Why No Right is Unalienable


We Hold This Truth to Be Self-Evident: Why No Right is Unalienable.

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If you are a regular listener to Doc ‘N Lefty every Tuesday from 6:30 to 7:30 on DocNLefty.com (Thank you!), or you check us out on YouTube (Thank you, again!), or you just know me personally (I apologize in advance), then you know that I am a lawyer.  We don’t do too deep a dive into my professional training on the show, but it does come up from time to time when Doc or I think a legal perspective is required to fully understand a particular topic of discussion.  I generally try to keep things simple and broad; one of the most boring things to listen to is a lawyer doing a deep dive on…well, pretty much anything.  However, to put the following paragraphs in the proper context, I feel that I should describe a portion of my background in Constitutional law.

 

Every first year law student is required to take a course in Constitutional law.  Some general knowledge in Constitutional law is required to pass the bar exam.  At Drake, my law school, we covered Con Law in two semesters.  That’s basically thirty-two or so weeks in which I intensively studied the Constitution, read Supreme Court decisions, and discussed constitutional arguments with my class mates.  It did not make me a Constitutional expert.

In my second and third years of law school, I had the opportunity to take other classes related to the study of Constitutional law.  I took courses aimed at honing my understanding of the Religion Clauses of the First Amendment and the jurisdictional framework of the federal court system.  I also took a class that compared the US Constitution to other constitutions and constitution-like governments from around the world.  I was awarded a certificate in Constitutional law and civil rights from Drake Law School on account of my interest and consequential study of the Constitution.  This did not make me a Constitutional expert.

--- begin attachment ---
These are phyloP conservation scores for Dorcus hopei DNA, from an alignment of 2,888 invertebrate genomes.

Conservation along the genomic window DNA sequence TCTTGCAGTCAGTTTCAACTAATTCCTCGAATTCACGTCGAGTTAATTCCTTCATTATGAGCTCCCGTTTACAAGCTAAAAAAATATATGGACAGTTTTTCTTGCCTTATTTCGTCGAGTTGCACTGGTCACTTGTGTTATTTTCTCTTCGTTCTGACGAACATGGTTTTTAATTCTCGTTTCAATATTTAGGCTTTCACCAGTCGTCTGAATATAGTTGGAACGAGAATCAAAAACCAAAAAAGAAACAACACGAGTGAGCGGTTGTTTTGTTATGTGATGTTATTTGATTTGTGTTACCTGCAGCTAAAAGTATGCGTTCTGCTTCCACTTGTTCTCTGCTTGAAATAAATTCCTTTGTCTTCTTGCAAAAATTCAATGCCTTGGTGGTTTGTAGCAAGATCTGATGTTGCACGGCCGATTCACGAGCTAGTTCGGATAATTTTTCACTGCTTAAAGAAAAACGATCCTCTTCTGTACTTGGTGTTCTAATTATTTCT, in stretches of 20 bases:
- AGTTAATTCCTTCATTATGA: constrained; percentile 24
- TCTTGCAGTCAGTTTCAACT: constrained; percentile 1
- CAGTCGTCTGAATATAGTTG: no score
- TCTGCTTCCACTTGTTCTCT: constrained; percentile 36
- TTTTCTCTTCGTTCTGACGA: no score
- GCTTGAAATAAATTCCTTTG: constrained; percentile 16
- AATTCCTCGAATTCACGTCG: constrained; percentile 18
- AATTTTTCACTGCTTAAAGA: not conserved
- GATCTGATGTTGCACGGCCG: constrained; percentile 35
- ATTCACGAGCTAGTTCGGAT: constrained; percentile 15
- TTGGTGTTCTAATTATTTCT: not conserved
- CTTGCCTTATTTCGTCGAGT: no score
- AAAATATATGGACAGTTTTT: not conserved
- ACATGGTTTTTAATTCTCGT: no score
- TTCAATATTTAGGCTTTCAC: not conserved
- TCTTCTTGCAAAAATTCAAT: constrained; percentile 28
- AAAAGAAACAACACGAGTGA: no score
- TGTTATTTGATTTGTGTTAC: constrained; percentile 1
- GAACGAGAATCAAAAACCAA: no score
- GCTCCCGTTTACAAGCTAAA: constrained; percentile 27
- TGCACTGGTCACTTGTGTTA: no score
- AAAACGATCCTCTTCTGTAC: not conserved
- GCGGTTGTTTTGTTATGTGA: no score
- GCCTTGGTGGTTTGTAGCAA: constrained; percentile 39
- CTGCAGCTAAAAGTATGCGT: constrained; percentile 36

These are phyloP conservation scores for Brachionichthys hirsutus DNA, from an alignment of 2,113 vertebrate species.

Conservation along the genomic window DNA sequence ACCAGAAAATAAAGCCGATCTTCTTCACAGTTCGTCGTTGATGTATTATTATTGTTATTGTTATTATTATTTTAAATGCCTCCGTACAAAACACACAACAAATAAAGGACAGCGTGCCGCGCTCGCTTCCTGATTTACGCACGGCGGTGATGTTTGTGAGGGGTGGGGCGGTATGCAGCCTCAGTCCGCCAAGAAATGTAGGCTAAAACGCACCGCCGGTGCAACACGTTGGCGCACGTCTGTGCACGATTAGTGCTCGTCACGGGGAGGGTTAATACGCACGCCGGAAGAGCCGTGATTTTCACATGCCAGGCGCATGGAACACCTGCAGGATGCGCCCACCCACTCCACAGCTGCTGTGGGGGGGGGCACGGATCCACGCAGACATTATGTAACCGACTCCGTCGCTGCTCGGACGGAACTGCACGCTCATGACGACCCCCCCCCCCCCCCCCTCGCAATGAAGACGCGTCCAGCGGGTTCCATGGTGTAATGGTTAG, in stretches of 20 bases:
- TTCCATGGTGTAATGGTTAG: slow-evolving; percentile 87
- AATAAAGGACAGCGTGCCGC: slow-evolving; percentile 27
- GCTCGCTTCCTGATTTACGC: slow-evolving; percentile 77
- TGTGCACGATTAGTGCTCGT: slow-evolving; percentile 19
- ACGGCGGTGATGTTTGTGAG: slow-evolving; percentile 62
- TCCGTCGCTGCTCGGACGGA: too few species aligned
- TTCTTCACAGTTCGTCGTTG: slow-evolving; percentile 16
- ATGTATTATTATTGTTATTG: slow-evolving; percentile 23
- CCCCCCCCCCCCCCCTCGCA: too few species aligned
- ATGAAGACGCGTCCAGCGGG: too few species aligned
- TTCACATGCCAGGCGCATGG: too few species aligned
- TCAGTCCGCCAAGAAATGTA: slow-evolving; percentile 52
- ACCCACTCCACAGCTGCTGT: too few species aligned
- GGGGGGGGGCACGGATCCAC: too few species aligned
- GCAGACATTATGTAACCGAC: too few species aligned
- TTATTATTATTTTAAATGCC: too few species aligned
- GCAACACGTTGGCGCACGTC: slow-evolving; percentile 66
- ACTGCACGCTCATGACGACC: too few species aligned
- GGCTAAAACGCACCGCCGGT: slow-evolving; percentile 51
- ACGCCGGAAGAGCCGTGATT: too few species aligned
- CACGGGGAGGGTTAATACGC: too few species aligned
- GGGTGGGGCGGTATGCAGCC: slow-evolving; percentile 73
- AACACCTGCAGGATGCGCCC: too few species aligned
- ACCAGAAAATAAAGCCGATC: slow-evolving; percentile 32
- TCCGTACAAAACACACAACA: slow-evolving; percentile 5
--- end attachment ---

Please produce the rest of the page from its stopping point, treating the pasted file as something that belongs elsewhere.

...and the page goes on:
In my practice, especially with respect to my representation of criminal defendants, I routinely confront constitutional questions related to fair searches and seizures, legal and illegal interrogations, and the proper inclusion or suppression of evidence.  Even this does not make me a Constitutional expert.

 

And folks, if you think that the Constitution expressly protects your “unalienable rights” of” life, liberty, and the pursuit of happiness,” then the chances are very good that you are not Constitutional experts, either.

 

Please don’t mistake me here.  I do not ever want to suggest that only lawyers can be Constitutional experts; as my foregoing paragraphs demonstrate, I am a lawyer who studied the Constitution a lot and still do not feel like an expert.  Also, please understand that I am not merely correcting the mistaken view of the disturbingly large number of people who believe that “unalienable rights” and “life, liberty and the pursuit of happiness” comes from the Constitution—it doesn’t.  My main beef with the social media “scholars” and internet arm chair “professors” is the absolutely inaccurate, wholly misconstrued notion that such a thing as “unalienable rights” exists for the Constitution to protect.